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get more brutal. >> what does that mean? >> i think that they'll continue with this inhumane policy and i think that it will get worse. i can't tell you exactly how it gets worse, but my sense is with these guys, it will get worse. >> you're just saying that's your fear? >> yeah. and so far, you know, i think a lot of these fears have come true. >> so democrats are powerless to keep these families together or to stop babies and children being separated from their parents right now and being held. we've heard from some who have gone down to the border in pens. right now the government is trying to come up with better, less inhumane accommodations, but they're still going to separate the families. >> i wouldn't say that we're powerless. we're pushing legislation. there were -- people have been doing everything that they can to raise this issue. that's why you're seeing so much attention to it now. so we can never give up hope and we can never stop trying because if you do that, you really shouldn't be in this place. also the american people are not powerless.
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the american people can do something to change what this government and what their president is doing in their name. >> senator -- attorney general jeff sessions says that the bible dictates this. the bible suggests that we obey the laws of the government because god has ordained the government for his purposes. your response? >> that's a perversion of the bible that attorney general jeff sessions -- his interpretation. >> congressman joaquin castro, thank you very much for being here with your perspective on all of this. >> thank you. president trump talking to the media just moments ago about immigration, about this very subject. also the inspector general report. we'll talk about all of this with van jones coming up next in our bottom line. first, we have some incredible people who are changing the world for better. here is a preview of our special series "champions for change." >> all next week, a special cnn series. our anchors profile "champions for change." >> we travel the globe telling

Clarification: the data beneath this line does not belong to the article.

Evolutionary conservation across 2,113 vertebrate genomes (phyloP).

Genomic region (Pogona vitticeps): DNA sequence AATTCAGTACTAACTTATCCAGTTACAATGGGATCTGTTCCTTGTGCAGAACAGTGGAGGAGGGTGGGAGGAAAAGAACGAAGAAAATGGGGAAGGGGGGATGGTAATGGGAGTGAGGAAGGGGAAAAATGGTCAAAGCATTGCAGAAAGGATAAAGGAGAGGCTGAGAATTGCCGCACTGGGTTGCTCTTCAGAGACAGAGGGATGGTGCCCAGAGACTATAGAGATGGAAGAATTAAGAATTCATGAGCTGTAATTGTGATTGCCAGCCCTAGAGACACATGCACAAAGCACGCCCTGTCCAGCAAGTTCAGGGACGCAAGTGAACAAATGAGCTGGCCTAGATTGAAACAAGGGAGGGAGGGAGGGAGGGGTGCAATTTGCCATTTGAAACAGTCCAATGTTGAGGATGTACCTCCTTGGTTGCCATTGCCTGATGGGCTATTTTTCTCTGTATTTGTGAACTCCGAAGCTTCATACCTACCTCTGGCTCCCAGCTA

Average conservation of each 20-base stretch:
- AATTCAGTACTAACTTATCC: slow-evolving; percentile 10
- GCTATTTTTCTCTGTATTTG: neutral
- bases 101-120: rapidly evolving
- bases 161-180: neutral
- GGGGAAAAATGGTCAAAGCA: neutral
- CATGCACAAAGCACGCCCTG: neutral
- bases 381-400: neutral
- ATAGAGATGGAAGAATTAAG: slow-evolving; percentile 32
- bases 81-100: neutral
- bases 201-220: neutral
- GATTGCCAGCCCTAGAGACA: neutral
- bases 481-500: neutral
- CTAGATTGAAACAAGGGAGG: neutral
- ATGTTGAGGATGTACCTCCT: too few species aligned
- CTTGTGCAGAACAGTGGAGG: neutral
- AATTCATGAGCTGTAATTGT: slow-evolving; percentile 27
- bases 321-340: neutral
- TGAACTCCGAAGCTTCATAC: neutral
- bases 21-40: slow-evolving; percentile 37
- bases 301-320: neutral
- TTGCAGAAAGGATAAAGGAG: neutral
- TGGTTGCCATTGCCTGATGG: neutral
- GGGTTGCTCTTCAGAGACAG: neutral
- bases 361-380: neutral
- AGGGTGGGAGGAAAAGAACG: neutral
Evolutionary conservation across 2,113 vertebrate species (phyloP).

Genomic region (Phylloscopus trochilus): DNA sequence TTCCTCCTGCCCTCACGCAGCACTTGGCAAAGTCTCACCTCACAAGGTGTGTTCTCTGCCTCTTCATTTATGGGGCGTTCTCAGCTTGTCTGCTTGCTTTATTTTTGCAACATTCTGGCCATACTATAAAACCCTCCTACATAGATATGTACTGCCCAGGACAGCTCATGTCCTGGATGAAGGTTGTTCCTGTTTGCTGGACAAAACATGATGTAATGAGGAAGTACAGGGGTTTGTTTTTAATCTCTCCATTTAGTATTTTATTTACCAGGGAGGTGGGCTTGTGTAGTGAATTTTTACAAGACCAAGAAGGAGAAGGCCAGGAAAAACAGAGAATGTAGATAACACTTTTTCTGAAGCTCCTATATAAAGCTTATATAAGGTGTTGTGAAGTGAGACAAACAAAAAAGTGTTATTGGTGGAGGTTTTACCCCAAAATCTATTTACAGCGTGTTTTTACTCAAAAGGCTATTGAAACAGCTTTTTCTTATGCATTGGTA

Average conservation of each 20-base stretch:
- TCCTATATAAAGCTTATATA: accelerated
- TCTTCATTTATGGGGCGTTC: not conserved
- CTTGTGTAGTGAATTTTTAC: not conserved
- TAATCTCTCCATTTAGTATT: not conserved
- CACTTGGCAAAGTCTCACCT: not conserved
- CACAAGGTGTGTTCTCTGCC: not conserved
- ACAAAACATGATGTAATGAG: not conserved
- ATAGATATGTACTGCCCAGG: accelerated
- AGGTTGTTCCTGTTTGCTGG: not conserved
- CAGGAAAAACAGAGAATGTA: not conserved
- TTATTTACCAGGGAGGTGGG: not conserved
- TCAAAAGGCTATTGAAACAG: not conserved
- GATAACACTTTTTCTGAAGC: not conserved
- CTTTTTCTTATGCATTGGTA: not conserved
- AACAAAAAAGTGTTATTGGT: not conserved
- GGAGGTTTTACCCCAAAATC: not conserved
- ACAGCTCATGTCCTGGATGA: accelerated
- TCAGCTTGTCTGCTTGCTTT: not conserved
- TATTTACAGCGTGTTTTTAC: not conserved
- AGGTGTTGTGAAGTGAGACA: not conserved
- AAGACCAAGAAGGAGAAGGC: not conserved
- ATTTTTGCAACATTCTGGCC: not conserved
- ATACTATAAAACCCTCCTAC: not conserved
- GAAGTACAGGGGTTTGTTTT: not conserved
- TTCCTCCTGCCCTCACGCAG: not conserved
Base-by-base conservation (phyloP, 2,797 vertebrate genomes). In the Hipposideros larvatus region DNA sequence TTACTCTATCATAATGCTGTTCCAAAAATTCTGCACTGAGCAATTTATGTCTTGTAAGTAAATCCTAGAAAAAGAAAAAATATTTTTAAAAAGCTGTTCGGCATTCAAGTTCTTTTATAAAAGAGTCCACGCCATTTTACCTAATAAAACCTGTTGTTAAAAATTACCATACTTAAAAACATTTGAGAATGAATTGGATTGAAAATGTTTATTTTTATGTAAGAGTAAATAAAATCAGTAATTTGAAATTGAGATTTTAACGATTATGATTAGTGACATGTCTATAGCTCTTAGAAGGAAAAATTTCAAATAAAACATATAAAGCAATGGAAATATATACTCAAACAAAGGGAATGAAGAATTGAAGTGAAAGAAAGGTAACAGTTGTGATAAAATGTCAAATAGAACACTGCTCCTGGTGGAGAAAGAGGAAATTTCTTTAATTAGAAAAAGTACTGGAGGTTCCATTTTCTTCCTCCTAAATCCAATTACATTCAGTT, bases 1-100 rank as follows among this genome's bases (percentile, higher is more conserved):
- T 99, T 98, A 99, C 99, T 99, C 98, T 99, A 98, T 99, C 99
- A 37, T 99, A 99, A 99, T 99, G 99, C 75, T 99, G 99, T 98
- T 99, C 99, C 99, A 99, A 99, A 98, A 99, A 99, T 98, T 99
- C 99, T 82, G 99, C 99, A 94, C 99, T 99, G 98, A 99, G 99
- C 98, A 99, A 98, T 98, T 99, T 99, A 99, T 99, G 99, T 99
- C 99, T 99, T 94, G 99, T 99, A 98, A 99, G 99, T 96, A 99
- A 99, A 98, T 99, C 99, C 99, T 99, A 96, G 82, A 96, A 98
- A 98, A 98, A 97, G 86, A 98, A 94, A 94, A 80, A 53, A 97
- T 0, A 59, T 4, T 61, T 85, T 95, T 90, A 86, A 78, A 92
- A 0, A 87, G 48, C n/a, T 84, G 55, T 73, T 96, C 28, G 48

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stories of change makers. >> this time we're joining their mission to make a difference. >> giving time to the causes that are dear to our hearts. >> and sharing the stories of the champions leading the charge. >> it was for a great cause. that's motivating. >> we had to help them in a way that lets them see this is not how your life has to be. >> this is an opportunity to pay it forward. >> to do something that is going to be meaningful. >> they are the kinds of students any community would be blessed to have. >> it just warms your heart that you could help someone with f d food. >> join the journalists of cnn as we work alongside champions for change, all next week. presented by charles schwab. hi.i just wanted to tell you that chevy won a j.d.power
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dependability award for its midsize car-the chevy malibu. i forgot. chevy also won a j.d. power dependability award for its light-duty truck the chevy silverado. oh, and since the chevy equinox and traverse also won chevy is the only brand to earn the j.d. power dependability award across cars, trucks and suvs-three years in a row. phew. third time's the charm...
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[ drum roll ] ...emily lapier from ames, iowa. this is emily's third nomination and first win.
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um...so, just...wow! um, first of all, to my fellow nominees, it is an honor sharing the road with you. and of course, to the progressive snapshot app for giving good drivers the discounts -- no, i have to say it -- for giving good drivers the discounts they deserve. safe driving!
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we do have some breaking news. president trump talking to the press just moments ago outside the white house. he spoke about a range of topics, including the inspector general report about the fbi's handling of the clinton e-mail investigation. he also spoke about immigration.